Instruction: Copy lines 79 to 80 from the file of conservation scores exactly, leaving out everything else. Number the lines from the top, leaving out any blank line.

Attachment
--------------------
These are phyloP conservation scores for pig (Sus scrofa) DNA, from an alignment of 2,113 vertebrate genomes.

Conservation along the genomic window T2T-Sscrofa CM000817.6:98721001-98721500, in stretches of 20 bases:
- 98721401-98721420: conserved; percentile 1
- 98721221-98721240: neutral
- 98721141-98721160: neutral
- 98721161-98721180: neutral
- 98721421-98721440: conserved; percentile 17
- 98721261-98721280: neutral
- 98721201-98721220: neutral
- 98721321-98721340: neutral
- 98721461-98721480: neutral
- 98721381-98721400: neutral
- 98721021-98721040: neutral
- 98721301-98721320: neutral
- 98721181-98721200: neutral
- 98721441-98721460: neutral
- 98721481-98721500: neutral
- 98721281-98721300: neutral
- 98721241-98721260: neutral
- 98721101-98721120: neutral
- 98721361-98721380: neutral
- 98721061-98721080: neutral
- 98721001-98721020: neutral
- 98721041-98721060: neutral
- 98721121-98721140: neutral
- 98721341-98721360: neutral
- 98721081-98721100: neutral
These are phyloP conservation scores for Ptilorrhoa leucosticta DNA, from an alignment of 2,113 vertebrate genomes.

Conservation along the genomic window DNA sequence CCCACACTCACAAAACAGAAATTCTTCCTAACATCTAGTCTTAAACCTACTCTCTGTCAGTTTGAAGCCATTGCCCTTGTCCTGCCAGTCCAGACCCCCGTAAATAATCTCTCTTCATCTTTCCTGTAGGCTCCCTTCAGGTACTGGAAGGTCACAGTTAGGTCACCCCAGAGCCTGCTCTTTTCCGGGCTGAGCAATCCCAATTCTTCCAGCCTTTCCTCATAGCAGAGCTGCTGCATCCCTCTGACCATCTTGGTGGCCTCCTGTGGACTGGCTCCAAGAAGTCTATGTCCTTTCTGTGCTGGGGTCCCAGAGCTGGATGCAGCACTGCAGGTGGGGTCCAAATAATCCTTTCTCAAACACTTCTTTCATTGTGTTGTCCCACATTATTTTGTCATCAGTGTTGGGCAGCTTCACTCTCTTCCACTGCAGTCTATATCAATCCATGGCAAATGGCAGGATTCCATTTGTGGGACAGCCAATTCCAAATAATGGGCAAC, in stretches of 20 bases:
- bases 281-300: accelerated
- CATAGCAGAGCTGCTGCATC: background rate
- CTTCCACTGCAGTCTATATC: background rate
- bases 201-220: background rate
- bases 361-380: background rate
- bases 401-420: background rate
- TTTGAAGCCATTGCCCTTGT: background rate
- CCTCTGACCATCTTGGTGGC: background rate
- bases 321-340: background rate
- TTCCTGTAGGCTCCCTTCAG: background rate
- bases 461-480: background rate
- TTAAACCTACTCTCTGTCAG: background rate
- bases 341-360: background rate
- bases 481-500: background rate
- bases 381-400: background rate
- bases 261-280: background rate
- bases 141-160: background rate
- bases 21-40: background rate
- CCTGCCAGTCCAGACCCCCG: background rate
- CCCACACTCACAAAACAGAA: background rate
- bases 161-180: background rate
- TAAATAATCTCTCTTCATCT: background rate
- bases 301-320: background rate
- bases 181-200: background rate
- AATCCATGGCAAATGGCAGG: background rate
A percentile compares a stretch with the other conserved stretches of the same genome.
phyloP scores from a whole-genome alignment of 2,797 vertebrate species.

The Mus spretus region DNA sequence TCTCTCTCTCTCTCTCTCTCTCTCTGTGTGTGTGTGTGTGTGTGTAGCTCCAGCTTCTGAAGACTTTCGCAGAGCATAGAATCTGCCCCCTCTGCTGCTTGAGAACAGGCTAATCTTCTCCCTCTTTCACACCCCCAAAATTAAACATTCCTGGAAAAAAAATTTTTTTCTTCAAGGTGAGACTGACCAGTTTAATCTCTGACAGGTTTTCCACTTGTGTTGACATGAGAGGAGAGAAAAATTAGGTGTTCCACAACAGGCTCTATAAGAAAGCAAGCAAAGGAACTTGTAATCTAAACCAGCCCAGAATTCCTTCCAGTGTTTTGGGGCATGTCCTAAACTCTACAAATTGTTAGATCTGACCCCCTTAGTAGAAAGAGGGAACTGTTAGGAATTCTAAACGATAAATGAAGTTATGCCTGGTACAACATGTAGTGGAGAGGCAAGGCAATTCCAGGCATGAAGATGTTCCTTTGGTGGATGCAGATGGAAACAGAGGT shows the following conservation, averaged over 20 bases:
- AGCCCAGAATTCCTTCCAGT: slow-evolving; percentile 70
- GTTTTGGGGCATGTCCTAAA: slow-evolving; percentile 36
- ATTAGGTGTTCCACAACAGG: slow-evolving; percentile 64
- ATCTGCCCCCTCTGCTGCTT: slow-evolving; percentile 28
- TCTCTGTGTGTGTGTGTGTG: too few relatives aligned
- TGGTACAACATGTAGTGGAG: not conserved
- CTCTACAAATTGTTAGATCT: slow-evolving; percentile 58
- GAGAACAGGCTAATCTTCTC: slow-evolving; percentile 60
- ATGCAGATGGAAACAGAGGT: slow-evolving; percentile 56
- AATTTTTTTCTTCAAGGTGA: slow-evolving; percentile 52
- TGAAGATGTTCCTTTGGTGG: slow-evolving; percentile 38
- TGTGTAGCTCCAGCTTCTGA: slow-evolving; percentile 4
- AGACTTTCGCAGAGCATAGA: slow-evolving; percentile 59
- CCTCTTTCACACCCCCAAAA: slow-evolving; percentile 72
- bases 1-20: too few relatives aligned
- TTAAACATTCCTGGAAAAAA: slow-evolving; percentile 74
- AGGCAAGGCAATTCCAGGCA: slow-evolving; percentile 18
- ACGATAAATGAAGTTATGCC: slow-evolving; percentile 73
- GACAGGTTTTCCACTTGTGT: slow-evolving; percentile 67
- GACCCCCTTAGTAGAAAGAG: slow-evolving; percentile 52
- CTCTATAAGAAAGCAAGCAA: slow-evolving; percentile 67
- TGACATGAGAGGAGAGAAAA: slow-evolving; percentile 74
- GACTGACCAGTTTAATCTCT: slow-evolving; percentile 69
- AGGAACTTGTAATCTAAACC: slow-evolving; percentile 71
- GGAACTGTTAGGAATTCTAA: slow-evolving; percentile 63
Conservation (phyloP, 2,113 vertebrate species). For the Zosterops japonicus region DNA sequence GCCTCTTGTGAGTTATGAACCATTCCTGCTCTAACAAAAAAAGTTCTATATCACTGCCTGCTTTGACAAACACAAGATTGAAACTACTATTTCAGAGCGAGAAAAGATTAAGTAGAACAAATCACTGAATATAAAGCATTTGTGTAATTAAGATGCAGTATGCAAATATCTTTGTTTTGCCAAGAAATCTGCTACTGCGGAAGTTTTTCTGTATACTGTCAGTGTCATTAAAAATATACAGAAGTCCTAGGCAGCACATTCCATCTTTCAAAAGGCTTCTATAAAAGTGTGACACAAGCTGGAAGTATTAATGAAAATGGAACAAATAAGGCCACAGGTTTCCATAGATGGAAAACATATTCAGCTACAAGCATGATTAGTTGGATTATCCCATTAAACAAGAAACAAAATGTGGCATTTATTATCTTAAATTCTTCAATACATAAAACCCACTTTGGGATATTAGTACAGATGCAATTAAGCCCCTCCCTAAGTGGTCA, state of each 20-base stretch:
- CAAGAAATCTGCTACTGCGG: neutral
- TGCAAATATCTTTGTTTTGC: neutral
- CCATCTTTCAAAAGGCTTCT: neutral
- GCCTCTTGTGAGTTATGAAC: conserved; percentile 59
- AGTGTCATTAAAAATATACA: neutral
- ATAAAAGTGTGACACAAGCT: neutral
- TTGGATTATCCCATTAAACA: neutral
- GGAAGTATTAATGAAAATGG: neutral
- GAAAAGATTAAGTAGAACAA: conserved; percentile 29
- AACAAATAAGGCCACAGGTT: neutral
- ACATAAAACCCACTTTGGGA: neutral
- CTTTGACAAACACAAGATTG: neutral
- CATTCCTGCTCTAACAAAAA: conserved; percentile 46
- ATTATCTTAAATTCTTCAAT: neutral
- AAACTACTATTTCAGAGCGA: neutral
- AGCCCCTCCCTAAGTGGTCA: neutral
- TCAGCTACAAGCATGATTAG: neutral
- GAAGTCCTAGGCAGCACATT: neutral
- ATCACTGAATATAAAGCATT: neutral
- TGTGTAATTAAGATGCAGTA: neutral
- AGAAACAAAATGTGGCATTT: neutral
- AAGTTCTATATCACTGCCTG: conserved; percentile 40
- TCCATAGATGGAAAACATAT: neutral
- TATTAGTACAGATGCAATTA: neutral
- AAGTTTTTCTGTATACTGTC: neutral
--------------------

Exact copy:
- TGACATGAGAGGAGAGAAAA: slow-evolving; percentile 74
- GACTGACCAGTTTAATCTCT: slow-evolving; percentile 69